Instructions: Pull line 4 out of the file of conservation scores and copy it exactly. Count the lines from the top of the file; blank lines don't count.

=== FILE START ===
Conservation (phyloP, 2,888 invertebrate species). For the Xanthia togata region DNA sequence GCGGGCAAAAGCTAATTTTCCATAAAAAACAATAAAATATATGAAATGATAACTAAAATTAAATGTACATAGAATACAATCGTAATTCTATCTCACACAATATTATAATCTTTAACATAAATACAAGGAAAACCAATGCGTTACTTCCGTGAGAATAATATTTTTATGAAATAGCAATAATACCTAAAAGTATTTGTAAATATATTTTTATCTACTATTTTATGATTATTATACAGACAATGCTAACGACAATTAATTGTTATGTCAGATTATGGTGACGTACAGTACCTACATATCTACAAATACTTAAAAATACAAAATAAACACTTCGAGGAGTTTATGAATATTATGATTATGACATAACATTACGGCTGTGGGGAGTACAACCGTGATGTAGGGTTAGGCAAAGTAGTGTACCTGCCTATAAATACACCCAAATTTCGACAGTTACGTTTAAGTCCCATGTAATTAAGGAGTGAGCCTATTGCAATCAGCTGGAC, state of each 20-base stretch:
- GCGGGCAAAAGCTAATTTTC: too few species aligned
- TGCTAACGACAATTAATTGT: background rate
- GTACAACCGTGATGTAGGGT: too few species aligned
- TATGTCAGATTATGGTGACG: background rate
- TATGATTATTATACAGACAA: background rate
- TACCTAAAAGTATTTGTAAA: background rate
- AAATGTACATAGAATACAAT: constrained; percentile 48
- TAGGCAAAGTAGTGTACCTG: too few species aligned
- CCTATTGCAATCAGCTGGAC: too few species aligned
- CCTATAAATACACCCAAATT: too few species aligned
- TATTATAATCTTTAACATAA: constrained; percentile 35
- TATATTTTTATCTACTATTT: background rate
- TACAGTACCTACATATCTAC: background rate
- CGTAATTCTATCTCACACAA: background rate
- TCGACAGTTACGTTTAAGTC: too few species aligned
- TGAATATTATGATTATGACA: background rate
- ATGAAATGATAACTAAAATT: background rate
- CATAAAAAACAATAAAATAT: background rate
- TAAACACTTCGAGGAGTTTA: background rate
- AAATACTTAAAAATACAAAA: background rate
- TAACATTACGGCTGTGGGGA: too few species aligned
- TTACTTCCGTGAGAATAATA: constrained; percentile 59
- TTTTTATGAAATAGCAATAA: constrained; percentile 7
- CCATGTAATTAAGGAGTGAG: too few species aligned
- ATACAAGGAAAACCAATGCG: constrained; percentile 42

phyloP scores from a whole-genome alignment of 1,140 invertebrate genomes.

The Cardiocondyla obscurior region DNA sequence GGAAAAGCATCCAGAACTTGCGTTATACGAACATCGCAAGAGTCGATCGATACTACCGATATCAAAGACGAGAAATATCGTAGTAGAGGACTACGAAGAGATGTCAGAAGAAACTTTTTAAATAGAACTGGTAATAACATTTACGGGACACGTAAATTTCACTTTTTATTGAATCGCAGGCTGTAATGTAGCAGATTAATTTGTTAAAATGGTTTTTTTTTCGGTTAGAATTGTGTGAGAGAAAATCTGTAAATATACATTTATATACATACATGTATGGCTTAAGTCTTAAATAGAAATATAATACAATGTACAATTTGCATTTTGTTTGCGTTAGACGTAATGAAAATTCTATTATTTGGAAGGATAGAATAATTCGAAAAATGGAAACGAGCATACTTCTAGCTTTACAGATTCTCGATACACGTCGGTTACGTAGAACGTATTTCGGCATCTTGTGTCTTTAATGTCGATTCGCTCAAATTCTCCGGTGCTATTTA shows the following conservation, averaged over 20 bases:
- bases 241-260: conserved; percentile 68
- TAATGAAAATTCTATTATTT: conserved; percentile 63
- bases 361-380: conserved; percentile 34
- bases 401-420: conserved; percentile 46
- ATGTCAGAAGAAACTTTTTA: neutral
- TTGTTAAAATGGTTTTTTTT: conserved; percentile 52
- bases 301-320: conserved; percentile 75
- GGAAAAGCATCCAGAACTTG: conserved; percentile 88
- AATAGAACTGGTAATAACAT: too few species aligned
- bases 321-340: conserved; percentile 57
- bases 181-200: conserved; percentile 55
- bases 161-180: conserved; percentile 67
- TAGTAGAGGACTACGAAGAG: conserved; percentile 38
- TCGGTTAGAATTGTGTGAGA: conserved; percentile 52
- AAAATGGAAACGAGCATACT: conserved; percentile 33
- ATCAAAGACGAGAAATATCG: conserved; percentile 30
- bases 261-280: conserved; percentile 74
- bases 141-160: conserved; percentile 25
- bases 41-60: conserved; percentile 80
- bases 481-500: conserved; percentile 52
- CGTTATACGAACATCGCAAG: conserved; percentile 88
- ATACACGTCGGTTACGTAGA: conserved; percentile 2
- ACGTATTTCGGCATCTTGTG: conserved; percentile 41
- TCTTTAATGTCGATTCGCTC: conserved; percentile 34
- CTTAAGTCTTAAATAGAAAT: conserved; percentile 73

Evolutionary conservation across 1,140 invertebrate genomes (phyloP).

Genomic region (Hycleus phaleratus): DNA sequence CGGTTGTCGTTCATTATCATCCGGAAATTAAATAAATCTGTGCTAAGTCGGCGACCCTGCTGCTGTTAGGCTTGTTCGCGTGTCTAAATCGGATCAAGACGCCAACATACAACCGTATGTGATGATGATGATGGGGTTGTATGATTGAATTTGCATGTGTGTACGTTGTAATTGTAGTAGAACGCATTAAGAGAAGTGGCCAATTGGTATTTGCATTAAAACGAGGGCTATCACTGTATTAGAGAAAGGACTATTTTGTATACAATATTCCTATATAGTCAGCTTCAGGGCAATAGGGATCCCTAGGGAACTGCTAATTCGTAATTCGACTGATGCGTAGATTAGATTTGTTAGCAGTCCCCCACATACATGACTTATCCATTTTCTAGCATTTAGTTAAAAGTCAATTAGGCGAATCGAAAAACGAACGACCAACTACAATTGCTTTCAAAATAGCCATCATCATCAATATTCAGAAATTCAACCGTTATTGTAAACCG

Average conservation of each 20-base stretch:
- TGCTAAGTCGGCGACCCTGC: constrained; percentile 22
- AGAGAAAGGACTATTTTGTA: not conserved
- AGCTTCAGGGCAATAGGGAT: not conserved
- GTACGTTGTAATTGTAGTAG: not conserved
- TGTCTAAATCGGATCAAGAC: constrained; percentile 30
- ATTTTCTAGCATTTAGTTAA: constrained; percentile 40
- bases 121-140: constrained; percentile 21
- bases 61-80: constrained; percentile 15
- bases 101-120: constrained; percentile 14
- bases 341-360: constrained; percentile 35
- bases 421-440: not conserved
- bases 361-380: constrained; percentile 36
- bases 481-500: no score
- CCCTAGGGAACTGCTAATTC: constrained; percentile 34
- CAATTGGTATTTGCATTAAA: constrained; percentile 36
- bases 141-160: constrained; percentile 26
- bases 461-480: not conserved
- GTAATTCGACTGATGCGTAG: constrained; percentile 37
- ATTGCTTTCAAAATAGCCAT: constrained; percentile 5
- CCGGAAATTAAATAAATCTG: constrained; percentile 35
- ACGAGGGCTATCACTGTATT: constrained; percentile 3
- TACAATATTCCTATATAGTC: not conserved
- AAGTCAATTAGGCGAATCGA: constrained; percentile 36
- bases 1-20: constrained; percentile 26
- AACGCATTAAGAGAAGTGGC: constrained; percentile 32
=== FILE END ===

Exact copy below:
- GTACAACCGTGATGTAGGGT: too few species aligned